Eastern Africa

Scarface, Maasai Mara’s Iconic Lion Takes Final Bow

Written by See Africa Today

Scarface, another of Maasai Mara’s legendary lion has taken a final bow.

The lion lived for over a decade at the Maasai Mara National Reserve and died of natural causes. He died in his sleep on Friday afternoon.

 “At 1 pm local time, Scarface took his last breath. He died in peace without any disturbance from vehicles and hyenas. We were the only vehicle on the scene and by his side, hoping to give him any kind of comfort,” MPCP said in a statement.


Scarface. [Susan Photography]

Conservationists have mourned Scarface’s death as it was one of the most iconic lions in the Maasai Mara.

The legend passed off as Maasai Mara’s most domineering lion who got his scar through an ugly encounter with a herder who speared him.

Since then, he was named ‘Scarface’ after efforts to bring him back to life.

Tributes trickled in fast and furious on Facebook as conservationists who have interacted with Scarface praised his jungle prowess that saw him survive for decades.

“Heartbroken to see this news of beloved Scarface. My consolation is he passed peacefully and naturally as any King should. May your roar resound across the heavens tonight my King as you take your place among the great kings of the past to watch over the new kings of the future, R.I.P Scarface,” Kristina Bond wrote.

Scott Anderson wrote: “Scarface was a guardian of his realm in the Maasai Mara…We shall never see his like again. And now his watch is over…”

One Patricia De Vries said that Scarface’s last moments in the Mara were ‘not dignifying’ but his time was due.

“I am in tears. Grateful that he passed away quietly and in peace. His last days/weeks have not been very dignifying, telling by the pictures and videos posted on social media. It was really a time for him to cross the bridge,” she said.

There are about 900 lions in the Maasai Mara and tourists were always thrilled by Scarface’s site. A lion lives for 14 years.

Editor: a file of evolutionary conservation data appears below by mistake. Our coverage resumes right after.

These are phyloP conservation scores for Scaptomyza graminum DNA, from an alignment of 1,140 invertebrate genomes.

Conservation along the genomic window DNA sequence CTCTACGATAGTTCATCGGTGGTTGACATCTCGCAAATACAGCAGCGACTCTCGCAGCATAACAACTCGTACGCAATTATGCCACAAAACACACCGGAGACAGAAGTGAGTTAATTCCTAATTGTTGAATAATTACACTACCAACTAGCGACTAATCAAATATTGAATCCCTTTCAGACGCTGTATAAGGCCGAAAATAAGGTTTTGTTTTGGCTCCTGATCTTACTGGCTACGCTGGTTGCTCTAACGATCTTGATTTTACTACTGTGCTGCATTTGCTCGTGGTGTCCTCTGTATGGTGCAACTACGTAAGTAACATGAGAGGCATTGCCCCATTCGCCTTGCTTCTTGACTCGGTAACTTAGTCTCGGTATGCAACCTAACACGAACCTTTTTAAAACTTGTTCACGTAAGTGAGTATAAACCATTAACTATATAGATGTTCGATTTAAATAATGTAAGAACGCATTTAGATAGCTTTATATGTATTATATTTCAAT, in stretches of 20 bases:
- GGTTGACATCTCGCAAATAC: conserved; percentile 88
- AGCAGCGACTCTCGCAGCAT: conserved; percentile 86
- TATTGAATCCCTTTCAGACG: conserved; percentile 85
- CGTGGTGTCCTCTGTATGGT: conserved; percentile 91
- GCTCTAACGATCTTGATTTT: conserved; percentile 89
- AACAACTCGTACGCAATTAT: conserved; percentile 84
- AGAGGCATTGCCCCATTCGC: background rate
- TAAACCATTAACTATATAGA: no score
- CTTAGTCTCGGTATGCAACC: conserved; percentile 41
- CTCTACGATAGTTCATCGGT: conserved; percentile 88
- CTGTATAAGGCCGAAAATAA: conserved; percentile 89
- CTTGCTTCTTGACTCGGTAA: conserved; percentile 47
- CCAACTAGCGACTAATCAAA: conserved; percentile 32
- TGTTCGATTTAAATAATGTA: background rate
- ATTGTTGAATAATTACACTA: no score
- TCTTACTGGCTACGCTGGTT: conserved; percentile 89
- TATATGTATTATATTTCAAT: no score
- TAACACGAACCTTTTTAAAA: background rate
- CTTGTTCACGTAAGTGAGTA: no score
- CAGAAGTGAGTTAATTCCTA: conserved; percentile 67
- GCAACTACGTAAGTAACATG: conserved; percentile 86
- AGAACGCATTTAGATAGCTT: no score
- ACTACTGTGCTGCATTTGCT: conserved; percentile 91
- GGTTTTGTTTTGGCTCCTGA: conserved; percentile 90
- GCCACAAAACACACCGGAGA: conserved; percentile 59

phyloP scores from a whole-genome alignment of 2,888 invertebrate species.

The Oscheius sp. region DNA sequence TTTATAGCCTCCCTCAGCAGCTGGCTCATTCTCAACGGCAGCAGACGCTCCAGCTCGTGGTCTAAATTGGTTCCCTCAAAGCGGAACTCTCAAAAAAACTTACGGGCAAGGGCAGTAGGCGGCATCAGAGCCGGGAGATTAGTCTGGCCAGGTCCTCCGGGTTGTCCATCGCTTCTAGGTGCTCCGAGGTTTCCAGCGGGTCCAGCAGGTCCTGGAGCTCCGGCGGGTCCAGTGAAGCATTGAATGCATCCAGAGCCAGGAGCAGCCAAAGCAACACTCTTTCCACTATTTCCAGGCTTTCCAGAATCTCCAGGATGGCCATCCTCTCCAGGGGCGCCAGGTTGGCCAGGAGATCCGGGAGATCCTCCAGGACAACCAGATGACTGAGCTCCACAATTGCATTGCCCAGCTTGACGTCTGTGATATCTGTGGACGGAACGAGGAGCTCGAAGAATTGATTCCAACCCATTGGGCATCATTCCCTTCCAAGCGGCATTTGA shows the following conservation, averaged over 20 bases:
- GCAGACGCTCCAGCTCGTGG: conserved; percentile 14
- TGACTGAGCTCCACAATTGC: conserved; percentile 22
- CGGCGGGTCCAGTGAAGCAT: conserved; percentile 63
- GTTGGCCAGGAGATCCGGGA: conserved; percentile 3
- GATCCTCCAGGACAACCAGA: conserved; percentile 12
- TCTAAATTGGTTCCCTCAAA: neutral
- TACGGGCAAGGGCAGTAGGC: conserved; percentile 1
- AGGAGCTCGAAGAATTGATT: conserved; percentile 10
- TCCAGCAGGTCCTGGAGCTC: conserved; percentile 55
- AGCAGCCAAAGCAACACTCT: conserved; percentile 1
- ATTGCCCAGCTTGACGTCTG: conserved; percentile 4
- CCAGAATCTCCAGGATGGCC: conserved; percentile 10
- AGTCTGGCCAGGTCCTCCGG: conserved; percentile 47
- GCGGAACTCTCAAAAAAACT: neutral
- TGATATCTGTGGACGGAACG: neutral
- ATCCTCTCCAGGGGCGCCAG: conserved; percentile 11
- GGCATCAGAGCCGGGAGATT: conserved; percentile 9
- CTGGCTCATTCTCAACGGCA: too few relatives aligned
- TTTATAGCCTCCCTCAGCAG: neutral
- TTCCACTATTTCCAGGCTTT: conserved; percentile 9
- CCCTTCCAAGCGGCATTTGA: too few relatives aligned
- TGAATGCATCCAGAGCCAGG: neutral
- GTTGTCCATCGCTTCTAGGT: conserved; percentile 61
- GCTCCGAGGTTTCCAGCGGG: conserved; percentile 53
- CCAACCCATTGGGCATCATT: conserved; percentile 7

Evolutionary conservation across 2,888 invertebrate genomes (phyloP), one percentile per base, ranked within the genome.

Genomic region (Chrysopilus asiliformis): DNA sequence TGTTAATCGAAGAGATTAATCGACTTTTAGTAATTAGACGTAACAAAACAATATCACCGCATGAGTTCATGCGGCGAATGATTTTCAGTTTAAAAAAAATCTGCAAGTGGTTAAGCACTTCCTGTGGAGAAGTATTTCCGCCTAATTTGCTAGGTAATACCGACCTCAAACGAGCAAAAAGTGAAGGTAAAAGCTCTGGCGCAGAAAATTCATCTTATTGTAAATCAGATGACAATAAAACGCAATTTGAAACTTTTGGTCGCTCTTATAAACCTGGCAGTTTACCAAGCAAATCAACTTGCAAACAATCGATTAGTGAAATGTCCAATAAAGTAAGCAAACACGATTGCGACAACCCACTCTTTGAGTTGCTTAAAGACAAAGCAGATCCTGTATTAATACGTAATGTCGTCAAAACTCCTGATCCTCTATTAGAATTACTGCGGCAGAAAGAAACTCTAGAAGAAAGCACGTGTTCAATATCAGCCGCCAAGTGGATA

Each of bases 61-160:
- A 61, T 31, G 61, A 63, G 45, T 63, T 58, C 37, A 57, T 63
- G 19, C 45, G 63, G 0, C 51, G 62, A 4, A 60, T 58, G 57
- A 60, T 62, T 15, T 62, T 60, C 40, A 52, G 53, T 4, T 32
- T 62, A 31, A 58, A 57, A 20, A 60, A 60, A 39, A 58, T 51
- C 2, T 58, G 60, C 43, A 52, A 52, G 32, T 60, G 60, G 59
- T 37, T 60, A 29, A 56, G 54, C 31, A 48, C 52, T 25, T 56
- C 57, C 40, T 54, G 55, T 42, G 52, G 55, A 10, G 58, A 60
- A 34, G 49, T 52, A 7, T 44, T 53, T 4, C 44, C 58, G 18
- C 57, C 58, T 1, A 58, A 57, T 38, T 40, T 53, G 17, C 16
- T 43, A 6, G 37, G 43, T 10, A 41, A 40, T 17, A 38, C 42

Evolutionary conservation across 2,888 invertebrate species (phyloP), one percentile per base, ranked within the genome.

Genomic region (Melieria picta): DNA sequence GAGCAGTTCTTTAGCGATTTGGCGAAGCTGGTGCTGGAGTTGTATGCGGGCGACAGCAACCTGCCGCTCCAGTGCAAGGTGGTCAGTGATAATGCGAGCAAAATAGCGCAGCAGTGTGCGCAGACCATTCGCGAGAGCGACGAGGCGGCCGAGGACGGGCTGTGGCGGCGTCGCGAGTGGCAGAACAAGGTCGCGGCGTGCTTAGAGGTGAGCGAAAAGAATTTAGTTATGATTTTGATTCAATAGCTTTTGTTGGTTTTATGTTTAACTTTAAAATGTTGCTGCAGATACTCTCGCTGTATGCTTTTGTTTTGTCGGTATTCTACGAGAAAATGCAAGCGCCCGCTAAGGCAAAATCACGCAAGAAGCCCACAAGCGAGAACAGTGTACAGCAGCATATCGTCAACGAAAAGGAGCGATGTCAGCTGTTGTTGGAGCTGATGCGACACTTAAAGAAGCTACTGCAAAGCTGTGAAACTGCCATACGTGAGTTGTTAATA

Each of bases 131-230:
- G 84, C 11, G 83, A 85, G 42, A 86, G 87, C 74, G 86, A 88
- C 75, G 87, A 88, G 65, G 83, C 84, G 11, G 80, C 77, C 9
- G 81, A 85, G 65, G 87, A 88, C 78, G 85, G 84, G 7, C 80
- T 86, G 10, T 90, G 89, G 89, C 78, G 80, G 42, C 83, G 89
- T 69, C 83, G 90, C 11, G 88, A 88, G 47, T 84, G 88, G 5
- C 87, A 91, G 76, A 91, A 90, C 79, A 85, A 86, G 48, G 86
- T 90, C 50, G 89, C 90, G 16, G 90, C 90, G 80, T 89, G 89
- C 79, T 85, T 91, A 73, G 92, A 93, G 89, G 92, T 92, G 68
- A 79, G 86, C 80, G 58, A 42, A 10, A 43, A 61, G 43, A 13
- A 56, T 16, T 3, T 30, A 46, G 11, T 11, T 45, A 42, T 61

In the Maasai Mara, Scarface was one of the ‘four musketeers’ – all brothers – heading a pride of lions with nine females, young males, and cubs.

The ‘four musketeers’ ruled Ashnil and Malaika camp territories located along the iconic Mara River. Due to his advanced age, Scarface would spend most of his days sleeping and would occasionally be seen with his two other brothers Sikio and Morani.

In November 2020, “Olorpapit”, the oldest lion in Maasai Mara died after 16 years.

Olorpapit together with his brother Orbanoti headed Enkuiyani pride. They were a major tourist attraction.

Olorpapit Maasai Mara

Olorpapit Maasai Mara. [Photo: Taarifa Rw]

His death was aggravated by a stinging attack from younger lions who injured him while marking their territory.

 “It’s true we are celebrating the life of the iconic lion Olorpapit who has been ruling the Enkuiyani pride for the past 16 years.

Maasai Mara Game Reserve Chief Warden James Sindiyo said the lion died at Olare Motorogi Conservancy.

Both Olorpapit and Orbanoti had their lineage spread through Enkuiyani, Oldikdiki, Monika and Hamercop prides.

Maasai Mara is a popular tourist destination across the world. It is home to the annual Great Migration that starts in July.

The Great Migration has for years remained East Africa’s marvel. It attracts hundreds of tourists every year to Kenya’s Maasai Mara and Tanzania’s Serengeti.

Kenya and Tanzania are the only countries in the world that experience the wildebeest migration. Many consider it the ‘eighth wonder of the world’. Wildebeest Migration is fascinating and brings about the beauty of Africa’s wilderness.

The best way to enjoy the sight of wildebeest is visiting when the migration is ongoing.  The river crossing at the Maasai Mara is the most fascinating of events in the historic wildebeest migration.

 The animals graze on the southern banks of the river before one brave wildebeest takes the dive into the river current. The rest follow in a dramatic watery stampede. Some do not make it. The majority of the tourists have considered this as the most desirable phase of the migration.

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About the author

See Africa Today

Pharis Kinyua is the editor of See Africa Today. With over seven years of experience in digital media, he has a soft spot for African tours and travel. His drive is to tell the rest of the world what Africa offers, the best accommodation facilities, national parks, culture, shopping malls and best airline deals to travel to Africa

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